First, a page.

Regrets of the dying

April 1, 2013

A friend has been told his cancer is terminal.

I am in awe of the courage and dignity with which he is facing his illness and death and his determination to live well until he dies.

I thought of him when I came across this on Facebook.

What would you cherish?

It is based on a post by palliative care nurse Bronnie Ware who wrote:

People grow a lot when they are faced with their own mortality. I learnt never to underestimate someone’s capacity for growth. Some changes were phenomenal. Each experienced a variety of emotions, as expected, denial, fear, anger, remorse, more denial and eventually acceptance. Every single patient found their peace before they departed though, every one of them.

When questioned about any regrets they had or anything they would do differently, common themes surfaced again and again. . .

The five above were the most common.


If you’re making New Year resolutions . . .

December 31, 2011

. . . Regrets of the dying might help you decide what to resolve to do and not do:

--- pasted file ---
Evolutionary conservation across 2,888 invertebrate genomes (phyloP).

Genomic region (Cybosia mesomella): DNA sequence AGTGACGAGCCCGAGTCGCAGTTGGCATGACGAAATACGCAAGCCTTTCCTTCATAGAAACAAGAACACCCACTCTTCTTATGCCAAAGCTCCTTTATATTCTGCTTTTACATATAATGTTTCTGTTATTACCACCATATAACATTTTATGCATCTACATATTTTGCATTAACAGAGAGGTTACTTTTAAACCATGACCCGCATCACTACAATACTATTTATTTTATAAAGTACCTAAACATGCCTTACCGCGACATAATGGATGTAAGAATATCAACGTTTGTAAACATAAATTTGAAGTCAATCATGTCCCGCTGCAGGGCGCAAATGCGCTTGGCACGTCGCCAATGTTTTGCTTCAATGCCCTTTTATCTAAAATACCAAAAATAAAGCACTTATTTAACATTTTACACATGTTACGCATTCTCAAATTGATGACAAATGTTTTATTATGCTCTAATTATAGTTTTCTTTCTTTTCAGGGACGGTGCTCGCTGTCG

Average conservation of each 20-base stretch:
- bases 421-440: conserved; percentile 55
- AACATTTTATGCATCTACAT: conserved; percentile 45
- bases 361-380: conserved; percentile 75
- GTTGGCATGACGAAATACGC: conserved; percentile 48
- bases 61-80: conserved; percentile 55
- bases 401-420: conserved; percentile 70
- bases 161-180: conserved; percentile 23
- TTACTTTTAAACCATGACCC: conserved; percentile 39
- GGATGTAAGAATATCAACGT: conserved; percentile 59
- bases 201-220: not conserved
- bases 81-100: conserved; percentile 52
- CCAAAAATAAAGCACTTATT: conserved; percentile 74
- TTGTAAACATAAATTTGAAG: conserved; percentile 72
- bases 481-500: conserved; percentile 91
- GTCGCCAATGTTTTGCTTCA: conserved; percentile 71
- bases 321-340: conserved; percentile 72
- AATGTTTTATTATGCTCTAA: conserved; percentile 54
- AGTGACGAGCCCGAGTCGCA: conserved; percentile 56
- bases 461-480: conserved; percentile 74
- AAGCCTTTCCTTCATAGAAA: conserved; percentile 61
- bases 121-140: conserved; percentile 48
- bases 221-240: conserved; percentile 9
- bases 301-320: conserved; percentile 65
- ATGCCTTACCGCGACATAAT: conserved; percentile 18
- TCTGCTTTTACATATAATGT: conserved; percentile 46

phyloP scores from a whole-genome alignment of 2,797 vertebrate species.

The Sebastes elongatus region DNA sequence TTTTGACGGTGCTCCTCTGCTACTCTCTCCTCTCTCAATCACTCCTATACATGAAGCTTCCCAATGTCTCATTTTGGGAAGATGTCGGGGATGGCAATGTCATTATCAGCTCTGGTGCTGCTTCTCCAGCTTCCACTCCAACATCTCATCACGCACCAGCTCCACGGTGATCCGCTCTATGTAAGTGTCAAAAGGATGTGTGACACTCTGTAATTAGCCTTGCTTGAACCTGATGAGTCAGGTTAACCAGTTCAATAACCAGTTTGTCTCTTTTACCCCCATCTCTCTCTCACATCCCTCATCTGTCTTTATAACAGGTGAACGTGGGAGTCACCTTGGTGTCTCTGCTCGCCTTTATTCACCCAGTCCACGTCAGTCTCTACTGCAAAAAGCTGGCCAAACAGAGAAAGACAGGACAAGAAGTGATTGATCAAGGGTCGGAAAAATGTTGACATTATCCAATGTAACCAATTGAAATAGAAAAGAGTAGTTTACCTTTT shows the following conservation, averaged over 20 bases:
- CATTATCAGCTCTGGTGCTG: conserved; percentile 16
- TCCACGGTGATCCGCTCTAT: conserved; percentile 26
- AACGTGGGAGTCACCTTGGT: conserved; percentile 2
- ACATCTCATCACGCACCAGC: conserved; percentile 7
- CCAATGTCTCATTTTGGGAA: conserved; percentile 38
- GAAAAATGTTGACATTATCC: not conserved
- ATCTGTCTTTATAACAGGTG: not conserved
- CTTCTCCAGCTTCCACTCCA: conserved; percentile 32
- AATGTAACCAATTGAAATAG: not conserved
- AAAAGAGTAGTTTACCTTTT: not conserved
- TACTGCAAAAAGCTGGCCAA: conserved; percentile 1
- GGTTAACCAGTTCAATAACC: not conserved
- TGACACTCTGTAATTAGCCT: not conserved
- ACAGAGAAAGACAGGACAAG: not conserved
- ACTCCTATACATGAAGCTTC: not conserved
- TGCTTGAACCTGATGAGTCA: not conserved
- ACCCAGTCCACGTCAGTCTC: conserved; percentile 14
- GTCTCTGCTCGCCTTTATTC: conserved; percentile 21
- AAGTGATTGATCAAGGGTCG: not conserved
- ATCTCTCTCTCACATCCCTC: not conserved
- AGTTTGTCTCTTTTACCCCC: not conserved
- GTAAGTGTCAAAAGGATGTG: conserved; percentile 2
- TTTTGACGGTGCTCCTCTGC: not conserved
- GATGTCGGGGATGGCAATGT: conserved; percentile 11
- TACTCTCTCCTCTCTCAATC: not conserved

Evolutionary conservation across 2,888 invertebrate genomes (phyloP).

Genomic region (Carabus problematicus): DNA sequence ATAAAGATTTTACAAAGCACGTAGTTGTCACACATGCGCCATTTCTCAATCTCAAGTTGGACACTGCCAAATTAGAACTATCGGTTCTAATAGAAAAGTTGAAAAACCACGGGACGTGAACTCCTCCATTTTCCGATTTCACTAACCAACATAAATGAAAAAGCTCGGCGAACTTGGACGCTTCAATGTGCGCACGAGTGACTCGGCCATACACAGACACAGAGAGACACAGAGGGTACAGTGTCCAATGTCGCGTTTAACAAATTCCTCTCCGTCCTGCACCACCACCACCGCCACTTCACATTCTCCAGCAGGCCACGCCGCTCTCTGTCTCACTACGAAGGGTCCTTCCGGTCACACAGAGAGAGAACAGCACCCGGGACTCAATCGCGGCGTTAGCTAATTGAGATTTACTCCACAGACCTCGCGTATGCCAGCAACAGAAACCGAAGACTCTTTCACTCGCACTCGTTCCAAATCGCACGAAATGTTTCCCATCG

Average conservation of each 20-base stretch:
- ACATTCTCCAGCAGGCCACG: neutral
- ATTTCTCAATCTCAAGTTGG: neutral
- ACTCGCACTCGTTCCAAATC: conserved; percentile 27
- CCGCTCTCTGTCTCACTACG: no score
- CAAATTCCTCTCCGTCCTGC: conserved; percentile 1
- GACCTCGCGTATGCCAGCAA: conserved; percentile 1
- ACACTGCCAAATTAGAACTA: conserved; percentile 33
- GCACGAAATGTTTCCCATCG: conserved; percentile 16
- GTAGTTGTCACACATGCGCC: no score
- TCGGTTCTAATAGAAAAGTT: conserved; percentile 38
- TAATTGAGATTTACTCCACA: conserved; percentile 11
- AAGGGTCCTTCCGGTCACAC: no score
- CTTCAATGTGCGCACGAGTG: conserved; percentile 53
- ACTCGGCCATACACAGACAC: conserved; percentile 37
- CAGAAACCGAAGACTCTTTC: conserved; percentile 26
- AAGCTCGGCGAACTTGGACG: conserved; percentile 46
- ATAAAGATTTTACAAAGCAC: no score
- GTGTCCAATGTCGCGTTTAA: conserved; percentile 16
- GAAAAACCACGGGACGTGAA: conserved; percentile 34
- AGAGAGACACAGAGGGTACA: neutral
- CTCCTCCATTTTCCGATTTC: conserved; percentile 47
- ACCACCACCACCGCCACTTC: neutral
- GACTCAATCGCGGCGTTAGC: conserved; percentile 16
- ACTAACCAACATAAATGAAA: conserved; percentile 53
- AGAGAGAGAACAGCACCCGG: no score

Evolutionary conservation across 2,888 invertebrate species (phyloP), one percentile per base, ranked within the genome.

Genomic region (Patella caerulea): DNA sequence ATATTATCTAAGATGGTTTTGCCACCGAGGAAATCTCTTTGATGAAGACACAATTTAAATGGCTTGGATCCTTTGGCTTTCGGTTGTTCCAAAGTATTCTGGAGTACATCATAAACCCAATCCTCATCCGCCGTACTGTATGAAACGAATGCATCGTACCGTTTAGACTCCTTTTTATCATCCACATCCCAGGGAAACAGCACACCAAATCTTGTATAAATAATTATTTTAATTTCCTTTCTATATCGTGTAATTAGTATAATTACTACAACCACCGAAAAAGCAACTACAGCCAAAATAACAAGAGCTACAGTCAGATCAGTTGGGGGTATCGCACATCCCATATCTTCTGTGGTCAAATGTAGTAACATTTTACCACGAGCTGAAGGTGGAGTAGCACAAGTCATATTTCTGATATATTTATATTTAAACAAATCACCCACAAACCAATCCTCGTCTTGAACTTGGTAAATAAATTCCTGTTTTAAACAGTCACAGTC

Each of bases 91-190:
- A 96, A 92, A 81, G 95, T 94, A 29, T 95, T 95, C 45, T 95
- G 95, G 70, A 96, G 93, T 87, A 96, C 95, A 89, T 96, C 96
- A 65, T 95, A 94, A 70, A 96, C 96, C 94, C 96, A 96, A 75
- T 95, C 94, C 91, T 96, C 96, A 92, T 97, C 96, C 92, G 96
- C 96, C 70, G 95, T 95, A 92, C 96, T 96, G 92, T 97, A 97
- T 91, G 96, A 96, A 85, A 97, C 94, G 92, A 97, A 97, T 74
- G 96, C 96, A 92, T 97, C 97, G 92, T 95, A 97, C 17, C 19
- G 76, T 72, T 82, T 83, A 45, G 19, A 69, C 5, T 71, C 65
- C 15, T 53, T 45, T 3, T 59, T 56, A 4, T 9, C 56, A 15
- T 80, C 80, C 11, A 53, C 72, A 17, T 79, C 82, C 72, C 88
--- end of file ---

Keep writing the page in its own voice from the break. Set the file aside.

After working in palliative care Bronnie Ware came up with five things many people who were dying wished:

1. I wish I’d had the courage to live a life true to myself, not the life others expected of me.

2. I wish I didn’t work so hard.

3. I wish I’d had the courage to express my feelings.

4. I wish I had stayed in touch with my friends.

5. I wish that I had let myself be happier.

As Barking Up the Wrong Tree says: To them, these were regrets. For us, maybe the above can be a checklist of what not to do.

And for advice on how to make resolutions you’re more likely to keep, I read on a website I can no longer find * that it’s better to resolve to be better than to be good.

From memory, the theory behind this was that even a tiny, wee bit better is still an improvement and therefore something to celebrate whereas being good is more an absolute which is much harder to achieve.

* Don’t you hate it when that happens? Memo to self, resolve to keep record of useful websites so can find them again.


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